Touring for Ys, Newsom gathered around her a five-piece band, and together with band member Ryan Francesconi set about rearranging the album’s songs for live performance. The twin processes of playing and reshuffling palpably influenced Have One on Me. Combining apparent performative ease with prolonged length and elaborate ornamentation, the album sprawls over two hours and three discs. For the first time, Newsom accompanies herself on piano as well as harp. Songs like the title piece and ‘Good Intentions Paving Company’ stretch out, driving and building to quickening climaxes, while sitting happily alongside shorter pieces the redolent parables ’81’ and ‘On a Good Day’.

Indeed, the album’s musical openness extends to its lyrics, which offer American histories and biographies and accounts of the road along with some of the most personal evocations on record. Prominent among these are ‘In California’ and ‘Does Not Suffice’, which closes Have One on Me and reprises the progression from the earlier song, as Newsom recounts in close material detail the strained ending of a relationship. ‘Baby Birch’ is especially devastating, culminating in violent discord as Newsom subjugates the realm of nursery rhyme and sounds willfully sinister, as she suggestively depicts life’s losses and closed doors.

2. Björk – Biophilia

Conceived as a project as much as an album, the music of Biophilia was intended first to dwell within the rooms of a house-museum in Iceland, then to lead a 3D film which Björk hoped would be directed by her frequent collaborator Michel Gondry. When Biophilia eventually came to fruition, it was as a multimedia endeavour: comprising an album, accompanied by a complex of apps for the iPad and iPhone – replete with games, musical scores, and short essays – and a series of residencies at which the music was to be performed.

Björk’s first Biophilia performances took place in Manchester across June and July 2011, as part of that year’s Manchester International Festival. I attended one of these performances and – aside from the pleasure at seeing Bjork in such an intimate venue, joined by the excellent Graduale Nobili choir, and with the bespoke instruments crafted for the event, including a pendulum harp, MIDI-controlled organ, gameleste, and singing Tesla coil – was enraptured for the first time with ‘Moon’ and ‘Thunderbolt’, and invigorated by ‘Crystalline’, a piece of electronic dance music which draws from drum and bass and had just been released as the album’s first single.

At the same time, the concert closed with ‘Declare Independence’, a song from Björk’s previous album Volta. An exceptional work, with ‘The Dull Flame of Desire’ – based on a translation of Fyodor Tyutchev, and featuring Antony Hegarty – a highlight, Volta always felt to me more like Björk’s earlier albums: a strong collection of disparate songs rather than a closely integrated world, such as those evinced by Homogenic, Vespertine, and Medúlla. The performance of ‘Declare Independence’ in Manchester provoked a fuller conception of Volta. It was a rare and uniquely powerful instance of the communal potential of music. Still, Biophila marked for Björk a move again towards sparser electronics, alongside crunchy beats, unusual time signatures, and lyrical contemplation, with songs which entwine the private with the physiological, and all manner of natural and celestial phenomena. Björk’s voice freely traces the outlines of the music, and – as on Medúlla – she sounds close to the listener. The album stands with the best of her works, which together comprise one of the greatest catalogues in popular art.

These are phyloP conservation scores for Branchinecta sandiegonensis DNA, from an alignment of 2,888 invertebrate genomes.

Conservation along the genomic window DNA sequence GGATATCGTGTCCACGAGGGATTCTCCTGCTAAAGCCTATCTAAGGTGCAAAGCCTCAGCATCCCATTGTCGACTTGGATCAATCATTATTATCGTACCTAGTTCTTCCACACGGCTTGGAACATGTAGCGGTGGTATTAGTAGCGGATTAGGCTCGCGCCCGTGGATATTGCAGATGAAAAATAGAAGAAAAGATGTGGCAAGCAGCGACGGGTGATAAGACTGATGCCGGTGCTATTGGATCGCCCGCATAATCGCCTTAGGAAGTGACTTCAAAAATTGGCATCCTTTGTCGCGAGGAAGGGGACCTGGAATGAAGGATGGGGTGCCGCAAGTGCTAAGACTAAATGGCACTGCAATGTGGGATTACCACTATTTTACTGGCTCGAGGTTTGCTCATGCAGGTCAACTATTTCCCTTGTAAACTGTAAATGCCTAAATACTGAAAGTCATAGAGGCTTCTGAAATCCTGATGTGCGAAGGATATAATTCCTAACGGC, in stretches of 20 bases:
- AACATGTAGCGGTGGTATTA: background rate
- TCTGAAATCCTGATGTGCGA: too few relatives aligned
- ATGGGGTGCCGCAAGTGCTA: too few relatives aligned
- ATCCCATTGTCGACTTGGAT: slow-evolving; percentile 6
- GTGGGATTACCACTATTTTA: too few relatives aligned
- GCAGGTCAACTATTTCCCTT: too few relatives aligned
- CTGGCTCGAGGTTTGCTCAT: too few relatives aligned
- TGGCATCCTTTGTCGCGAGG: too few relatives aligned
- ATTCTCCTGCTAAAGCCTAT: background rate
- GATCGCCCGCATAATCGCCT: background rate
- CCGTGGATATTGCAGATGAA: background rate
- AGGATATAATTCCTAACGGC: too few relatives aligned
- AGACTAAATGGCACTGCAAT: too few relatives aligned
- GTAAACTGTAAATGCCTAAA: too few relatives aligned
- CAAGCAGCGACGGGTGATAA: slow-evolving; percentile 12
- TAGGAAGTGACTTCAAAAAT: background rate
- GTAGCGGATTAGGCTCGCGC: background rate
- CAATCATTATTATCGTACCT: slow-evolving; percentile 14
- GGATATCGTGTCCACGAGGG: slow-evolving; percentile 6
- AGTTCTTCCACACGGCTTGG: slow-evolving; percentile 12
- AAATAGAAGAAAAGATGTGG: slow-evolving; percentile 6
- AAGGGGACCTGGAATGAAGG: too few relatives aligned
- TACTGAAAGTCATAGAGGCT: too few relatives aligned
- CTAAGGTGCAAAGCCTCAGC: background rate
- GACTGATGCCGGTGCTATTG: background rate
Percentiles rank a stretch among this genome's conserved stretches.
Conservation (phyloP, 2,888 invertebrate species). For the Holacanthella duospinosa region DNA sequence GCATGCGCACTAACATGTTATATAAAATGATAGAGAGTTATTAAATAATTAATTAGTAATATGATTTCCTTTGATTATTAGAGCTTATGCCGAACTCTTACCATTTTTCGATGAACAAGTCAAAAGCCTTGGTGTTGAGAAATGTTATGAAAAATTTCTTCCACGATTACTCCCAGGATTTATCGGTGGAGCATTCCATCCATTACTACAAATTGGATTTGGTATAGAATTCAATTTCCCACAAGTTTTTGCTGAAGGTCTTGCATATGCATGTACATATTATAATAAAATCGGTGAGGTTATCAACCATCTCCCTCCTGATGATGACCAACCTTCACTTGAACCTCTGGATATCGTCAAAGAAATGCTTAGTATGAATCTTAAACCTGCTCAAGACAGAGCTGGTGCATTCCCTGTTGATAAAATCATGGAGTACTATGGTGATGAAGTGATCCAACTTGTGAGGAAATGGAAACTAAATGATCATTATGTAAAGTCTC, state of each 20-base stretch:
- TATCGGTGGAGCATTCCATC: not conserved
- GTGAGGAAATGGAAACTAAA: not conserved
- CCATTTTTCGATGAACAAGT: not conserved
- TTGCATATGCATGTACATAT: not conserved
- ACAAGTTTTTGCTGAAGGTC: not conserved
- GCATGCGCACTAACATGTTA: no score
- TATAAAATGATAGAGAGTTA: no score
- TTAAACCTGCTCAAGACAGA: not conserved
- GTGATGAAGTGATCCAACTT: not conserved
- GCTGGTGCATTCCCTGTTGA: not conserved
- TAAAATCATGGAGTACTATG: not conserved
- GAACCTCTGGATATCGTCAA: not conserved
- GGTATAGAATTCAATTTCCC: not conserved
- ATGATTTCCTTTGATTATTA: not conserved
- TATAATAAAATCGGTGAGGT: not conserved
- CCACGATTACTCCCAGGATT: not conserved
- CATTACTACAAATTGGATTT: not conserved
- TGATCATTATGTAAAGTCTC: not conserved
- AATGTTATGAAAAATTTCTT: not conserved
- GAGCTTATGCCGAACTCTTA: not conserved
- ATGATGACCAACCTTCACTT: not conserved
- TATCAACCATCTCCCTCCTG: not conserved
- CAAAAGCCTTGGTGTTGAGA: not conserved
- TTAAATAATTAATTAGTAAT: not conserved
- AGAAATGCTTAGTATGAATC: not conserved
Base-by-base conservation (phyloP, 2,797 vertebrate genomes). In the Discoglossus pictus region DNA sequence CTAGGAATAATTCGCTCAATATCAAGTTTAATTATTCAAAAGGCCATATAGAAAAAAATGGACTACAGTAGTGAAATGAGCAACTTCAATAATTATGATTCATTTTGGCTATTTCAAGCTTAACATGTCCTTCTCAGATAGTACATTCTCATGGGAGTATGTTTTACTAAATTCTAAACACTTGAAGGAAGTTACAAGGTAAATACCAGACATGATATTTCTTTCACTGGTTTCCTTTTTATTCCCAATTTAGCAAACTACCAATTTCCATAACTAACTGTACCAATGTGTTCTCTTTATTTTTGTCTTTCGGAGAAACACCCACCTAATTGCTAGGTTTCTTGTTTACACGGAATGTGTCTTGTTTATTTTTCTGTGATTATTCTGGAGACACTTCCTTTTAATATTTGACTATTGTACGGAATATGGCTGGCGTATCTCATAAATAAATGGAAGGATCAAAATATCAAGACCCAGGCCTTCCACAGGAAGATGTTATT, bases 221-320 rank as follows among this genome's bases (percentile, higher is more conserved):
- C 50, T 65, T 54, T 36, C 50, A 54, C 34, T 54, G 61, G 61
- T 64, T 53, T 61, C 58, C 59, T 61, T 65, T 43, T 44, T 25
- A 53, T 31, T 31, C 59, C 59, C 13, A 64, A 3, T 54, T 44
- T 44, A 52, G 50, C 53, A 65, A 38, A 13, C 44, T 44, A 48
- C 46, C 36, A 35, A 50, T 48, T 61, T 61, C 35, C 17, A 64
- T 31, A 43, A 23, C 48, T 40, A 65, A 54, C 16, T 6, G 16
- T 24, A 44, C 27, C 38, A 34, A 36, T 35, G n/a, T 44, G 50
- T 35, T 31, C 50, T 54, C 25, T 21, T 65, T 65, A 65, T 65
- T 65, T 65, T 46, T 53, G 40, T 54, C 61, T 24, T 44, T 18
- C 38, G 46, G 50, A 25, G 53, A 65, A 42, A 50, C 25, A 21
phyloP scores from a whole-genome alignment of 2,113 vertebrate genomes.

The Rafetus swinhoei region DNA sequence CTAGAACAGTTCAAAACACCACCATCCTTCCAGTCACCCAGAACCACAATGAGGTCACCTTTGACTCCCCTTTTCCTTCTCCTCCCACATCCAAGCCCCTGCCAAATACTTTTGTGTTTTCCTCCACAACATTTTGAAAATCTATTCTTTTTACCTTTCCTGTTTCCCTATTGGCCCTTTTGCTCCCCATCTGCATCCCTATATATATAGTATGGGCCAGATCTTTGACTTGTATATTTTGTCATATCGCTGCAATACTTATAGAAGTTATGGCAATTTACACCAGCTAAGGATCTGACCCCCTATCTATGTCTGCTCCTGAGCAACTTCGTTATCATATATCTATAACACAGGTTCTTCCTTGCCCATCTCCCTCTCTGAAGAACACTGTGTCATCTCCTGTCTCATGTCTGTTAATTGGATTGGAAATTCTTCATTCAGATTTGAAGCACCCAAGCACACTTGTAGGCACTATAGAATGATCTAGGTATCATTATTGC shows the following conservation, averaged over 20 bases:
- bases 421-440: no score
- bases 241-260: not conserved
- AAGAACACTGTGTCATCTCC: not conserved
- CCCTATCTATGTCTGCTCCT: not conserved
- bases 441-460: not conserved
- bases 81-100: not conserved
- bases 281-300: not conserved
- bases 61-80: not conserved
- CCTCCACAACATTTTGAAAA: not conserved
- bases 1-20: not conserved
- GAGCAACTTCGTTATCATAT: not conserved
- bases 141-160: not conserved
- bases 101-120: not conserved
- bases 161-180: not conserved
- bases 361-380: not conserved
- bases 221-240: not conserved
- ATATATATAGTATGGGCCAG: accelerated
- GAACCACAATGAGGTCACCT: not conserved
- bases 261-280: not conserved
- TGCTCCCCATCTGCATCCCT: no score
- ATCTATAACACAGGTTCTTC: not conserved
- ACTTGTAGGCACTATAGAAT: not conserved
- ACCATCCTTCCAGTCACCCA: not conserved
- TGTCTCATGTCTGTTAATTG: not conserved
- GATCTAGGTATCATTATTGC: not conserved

1. Grimes – Visions

Grimes is often discussed within the framework of the postinternet – a product of the internet’s profusion of materials, its endless repetition and recontextualisation of images, its viral videos, its fractured texts and snatches of songs – and one of the characteristics of the internet’s materiality is that it speeds up time. With so much to view, stream, or download, and popular content shared with millions in seconds across a multitude of social networks, trends rise and fall with rapidity and what once gains favour quickly grows old. Yet despite the the wide acclaim and the broad appeal Grimes and her album have won since its release at the beginning of 2012, from the opening shuffle of ‘Infinite ♡ Without Fulfillment’, Visions still sounds like the shock of the new.

Age cannot wither, nor custom stale its infinite variety, and Grimes too makes hungry where she most satisfies, but it is not only the rhythmically propulsive loops and the exquisitely layered vocals, or the diverse influences which range from experimental noise to K-pop, which make Visions a great album. Nor is it solely a modern or feminist manifesto, though Grimes is both vigorously feminist and thrillingly modern. It took time for people to fully grasp the lyrics to ‘Oblivion’, for instance, while other songs offer profound enjoyment though their lyrical content remains undisclosed, abounding in utterance and expression while eschewing determinative statement. Equally important is the album’s structure and shifting sense of space.